What is Magnesium Stearate E470b? Uses, Safety, Side effects

Magnesium stearate is a salt of magnesium and stearic acid, commonly used as an anticaking agent in foods. It is also used in cosmetics and pharmaceuticals as a lubricant and flow aid.

In food products, magnesium stearate may be added as an anticaking agent to flour or sugar. Magnesium stearate is also used as a lubricant to prevent the food chemical supplier formation of gas bubbles in carbonated soft drinks and beer. It is often used in conjunction with other anticaking agents such as silicon dioxide (E551) and calcium silicate (E551b).

What is magnesium stearate used for?

Magnesium stearate is an anti-caking agent, used in foods and cosmetics to prevent ingredients from sticking together. It also increases the flow properties of powders by reducing their particle size. Magnesium stearate is a food additive that helps keep products from clumping together and improves flow properties. It is also used in cosmetics as an emollient, lubricant, and thickening agent.

In foods, magnesium stearate acts as an anti-caking agent — it helps prevent ingredients from sticking together before they are added to a formula.

In cosmetics, magnesium stearate is used as an emollient (a substance that softens or soothes the skin). It also functions as a lubricant (a substance that reduces friction between moving parts) and a thickening agent (a substance that increases viscosity).

Magnesium stearate is also used as a tablet binder in pharmaceuticals, especially for prolonged-release formulations.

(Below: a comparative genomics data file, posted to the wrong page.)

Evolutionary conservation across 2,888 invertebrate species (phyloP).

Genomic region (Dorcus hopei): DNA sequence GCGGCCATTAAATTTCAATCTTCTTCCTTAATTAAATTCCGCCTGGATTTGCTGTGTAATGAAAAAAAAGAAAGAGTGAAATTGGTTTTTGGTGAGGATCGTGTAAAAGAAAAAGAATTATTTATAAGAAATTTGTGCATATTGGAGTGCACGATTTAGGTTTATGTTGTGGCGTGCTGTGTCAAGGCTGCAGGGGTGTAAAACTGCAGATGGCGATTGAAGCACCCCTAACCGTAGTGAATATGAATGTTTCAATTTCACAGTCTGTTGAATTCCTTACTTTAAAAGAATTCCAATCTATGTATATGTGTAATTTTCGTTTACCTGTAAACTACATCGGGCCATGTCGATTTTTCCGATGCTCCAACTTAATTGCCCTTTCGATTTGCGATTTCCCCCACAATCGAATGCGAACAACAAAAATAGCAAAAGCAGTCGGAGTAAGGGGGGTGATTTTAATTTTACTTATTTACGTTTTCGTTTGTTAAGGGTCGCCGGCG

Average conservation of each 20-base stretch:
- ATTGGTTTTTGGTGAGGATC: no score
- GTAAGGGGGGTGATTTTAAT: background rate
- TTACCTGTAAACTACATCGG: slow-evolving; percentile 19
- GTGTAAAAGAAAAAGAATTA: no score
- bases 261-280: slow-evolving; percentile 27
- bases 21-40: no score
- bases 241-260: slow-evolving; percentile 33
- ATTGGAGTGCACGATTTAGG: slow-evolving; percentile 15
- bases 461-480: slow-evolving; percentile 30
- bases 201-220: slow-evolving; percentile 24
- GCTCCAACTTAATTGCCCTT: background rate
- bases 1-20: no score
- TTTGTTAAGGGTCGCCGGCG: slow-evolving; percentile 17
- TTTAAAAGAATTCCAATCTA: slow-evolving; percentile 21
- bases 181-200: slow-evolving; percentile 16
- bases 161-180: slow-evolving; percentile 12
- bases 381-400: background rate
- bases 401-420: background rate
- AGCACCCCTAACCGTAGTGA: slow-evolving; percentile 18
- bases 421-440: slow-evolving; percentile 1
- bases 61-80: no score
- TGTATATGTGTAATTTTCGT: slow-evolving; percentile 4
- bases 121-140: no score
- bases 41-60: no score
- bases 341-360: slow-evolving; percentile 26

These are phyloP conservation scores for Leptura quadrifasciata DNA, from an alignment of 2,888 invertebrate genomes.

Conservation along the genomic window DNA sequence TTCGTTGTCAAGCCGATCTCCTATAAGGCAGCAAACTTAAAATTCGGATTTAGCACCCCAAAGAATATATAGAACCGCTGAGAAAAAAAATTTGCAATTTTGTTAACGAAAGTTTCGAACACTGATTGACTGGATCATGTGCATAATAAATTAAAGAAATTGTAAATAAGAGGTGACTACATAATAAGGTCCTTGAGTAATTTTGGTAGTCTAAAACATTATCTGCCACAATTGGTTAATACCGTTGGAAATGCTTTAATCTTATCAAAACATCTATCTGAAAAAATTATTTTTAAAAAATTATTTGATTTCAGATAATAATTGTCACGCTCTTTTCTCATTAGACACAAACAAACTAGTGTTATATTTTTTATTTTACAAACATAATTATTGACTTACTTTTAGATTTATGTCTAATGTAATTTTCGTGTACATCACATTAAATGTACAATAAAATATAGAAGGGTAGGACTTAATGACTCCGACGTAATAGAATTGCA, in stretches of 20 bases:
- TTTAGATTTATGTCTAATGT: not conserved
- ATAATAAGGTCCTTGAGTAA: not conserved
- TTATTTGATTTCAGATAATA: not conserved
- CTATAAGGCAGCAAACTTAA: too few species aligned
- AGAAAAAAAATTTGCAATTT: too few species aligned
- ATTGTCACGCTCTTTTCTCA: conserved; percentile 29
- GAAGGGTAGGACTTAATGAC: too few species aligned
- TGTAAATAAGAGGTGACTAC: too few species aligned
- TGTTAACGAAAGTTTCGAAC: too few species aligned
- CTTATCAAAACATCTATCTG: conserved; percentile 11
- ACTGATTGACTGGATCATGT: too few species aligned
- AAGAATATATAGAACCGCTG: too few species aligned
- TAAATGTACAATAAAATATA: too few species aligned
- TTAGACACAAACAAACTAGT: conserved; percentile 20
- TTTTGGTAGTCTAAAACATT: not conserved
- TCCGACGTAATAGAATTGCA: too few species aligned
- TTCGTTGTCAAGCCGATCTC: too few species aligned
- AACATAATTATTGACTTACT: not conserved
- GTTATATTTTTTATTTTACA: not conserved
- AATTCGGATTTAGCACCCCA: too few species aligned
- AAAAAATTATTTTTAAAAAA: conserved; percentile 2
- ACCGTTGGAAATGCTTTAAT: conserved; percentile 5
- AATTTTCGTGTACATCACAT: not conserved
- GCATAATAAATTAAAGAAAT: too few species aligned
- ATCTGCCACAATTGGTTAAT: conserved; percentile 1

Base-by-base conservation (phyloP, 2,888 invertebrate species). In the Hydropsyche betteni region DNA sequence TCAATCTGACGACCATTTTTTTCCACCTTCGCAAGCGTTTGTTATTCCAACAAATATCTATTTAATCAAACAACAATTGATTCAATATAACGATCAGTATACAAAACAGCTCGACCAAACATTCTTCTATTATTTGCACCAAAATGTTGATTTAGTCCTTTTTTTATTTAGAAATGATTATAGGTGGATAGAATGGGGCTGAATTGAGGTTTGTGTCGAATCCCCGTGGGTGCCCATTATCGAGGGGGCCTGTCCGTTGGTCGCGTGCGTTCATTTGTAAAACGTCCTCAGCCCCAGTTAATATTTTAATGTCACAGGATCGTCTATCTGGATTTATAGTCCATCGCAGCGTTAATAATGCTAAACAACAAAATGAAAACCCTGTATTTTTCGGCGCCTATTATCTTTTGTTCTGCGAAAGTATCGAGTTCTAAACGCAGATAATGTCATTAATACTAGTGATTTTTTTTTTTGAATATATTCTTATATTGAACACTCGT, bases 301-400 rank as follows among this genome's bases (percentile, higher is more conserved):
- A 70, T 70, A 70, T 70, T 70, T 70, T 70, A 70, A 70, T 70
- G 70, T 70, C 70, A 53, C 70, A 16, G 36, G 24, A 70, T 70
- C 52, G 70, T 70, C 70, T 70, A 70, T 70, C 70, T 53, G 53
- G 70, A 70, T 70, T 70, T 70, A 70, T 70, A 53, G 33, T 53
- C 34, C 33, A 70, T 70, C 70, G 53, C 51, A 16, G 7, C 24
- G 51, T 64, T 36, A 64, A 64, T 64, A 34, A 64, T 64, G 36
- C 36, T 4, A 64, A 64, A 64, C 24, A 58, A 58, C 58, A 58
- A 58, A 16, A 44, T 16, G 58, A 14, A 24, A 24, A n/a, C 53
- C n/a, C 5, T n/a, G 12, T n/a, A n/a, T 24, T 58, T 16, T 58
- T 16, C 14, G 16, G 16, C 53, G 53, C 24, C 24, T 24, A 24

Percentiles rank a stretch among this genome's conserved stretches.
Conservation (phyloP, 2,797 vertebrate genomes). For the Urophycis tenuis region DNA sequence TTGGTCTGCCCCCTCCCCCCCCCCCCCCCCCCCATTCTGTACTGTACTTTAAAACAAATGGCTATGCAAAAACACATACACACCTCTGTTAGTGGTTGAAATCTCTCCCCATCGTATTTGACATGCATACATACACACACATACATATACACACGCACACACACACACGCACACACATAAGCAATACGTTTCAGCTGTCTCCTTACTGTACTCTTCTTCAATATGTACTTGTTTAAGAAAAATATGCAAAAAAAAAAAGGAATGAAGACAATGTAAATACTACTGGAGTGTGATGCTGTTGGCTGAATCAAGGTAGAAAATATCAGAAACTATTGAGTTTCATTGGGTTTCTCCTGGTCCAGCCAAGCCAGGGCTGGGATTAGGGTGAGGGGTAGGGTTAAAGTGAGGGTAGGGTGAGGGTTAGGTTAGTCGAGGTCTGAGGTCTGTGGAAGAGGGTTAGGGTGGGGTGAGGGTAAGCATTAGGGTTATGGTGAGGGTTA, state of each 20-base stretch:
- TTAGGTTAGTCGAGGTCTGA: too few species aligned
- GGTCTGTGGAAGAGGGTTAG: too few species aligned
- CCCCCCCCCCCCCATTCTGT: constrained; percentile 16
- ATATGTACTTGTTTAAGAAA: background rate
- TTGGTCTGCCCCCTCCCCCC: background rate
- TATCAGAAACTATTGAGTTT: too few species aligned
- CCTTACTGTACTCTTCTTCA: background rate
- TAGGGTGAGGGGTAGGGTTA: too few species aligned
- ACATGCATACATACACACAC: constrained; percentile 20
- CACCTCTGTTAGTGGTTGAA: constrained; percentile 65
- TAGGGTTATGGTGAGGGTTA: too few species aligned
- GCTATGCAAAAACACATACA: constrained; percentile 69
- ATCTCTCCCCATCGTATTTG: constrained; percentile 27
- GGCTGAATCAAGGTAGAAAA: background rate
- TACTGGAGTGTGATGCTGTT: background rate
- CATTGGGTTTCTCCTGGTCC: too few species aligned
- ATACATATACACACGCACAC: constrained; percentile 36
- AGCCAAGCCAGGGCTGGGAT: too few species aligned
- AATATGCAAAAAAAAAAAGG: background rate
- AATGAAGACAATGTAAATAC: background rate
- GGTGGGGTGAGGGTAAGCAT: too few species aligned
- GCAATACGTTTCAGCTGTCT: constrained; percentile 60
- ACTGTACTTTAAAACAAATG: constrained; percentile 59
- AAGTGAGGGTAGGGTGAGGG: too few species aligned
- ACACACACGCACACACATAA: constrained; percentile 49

Magnesium stearate is used in a wide variety of consumer goods, including baked goods, chewing gum, and hard candy. It can also be found in products such as custom chemical supplier cosmetics (e.g., moisturizers), toothpaste, hair conditioners, and shaving creams. Magnesium stearate is a white powder or granule with a neutral odor and taste. It dissolves easily in water and alcohol but is insoluble in fats and oils.

What is vegetable magnesium stearate made from?

Vegetable magnesium stearate is made from vegetable oils such as palm oil, coconut oil, and soya bean oil. The term ‘vegetable’ refers to the source of the oil and not the food it is used to make.

The exact manufacturing process varies from company to company but generally involves heating the oil in a pressurized vessel to create a paste. The paste is then dried into a powder and ground up into smaller pieces.

Some manufacturers use synthetic chemicals during this process, but others are able to produce the powder using only natural ingredients like plants and oils.

What is magnesium stearate made of?

Magnesium stearate is made from mixed fatty acids extracted from palm oil and palm kernel oil, which are natural ingredients found in plants. The mixed fatty acids are then dissolved into water to form an emulsion or suspension; this process creates the magnesium stearate crystals that are then filtered out of the solution using centrifuges or filters before being dried at high temperatures to make them into fine powders.